Excerpt from the "A Short History of Marriage" chapter of
Barbara G. Walker's
Man Made God

The Church fully sanctioned marriage only when it became a primary means for keeping women "meek and obedient." Some of the Eastern churches insisted that a bride at her wedding must kneel and place her bridegroom's foot on her head, and receive a token stroke from a fancy little jeweled whip. Churches eventually accepted marriage on condition that it deprived women of both their autonomy and their traditional control of property. By Victorian times, married women didn't legally own even their clothes. Wife enslavement and abuse were recommended from the pulpit as activities that would earn a man points in heaven. Blackstone's "rule of thumb" decreed that a man could beat his wife with a stick, so long as it was no thicker than his thumb.  Wife-beating became so routine in Western culture that Alsatian New Year decorations symbolized "marriage" by a toy man beating his toy wife.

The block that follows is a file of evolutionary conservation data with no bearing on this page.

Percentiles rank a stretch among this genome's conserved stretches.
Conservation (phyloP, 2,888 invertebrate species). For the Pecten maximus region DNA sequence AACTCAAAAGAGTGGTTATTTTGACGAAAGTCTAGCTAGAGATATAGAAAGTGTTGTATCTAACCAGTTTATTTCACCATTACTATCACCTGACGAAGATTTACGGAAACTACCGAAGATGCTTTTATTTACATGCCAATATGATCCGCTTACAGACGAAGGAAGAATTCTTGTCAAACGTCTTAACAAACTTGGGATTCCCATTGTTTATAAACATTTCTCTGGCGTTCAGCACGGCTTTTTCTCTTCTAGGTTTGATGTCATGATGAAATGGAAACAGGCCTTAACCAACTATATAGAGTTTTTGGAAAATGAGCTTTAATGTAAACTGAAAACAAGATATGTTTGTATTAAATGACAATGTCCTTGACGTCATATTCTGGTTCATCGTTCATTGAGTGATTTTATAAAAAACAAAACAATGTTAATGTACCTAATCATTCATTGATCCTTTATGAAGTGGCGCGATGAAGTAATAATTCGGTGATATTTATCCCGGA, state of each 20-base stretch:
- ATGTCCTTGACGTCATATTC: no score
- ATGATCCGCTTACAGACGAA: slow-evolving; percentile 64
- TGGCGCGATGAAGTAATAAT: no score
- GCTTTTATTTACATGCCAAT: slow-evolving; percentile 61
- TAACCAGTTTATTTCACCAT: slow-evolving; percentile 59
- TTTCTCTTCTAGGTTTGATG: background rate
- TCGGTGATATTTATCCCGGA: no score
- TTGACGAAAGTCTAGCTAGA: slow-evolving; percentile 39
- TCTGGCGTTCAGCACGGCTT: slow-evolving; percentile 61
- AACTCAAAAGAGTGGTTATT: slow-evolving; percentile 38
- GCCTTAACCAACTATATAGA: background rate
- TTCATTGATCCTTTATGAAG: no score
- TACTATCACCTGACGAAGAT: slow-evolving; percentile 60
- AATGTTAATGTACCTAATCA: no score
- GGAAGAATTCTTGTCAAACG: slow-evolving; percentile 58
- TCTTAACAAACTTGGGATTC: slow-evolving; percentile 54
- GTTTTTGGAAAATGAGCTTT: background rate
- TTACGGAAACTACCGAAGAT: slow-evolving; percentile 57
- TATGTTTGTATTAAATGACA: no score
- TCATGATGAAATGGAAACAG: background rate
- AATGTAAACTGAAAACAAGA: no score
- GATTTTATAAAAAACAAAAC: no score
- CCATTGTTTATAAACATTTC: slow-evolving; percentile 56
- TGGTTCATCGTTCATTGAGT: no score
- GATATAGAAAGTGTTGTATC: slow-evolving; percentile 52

For more, see Man Made God.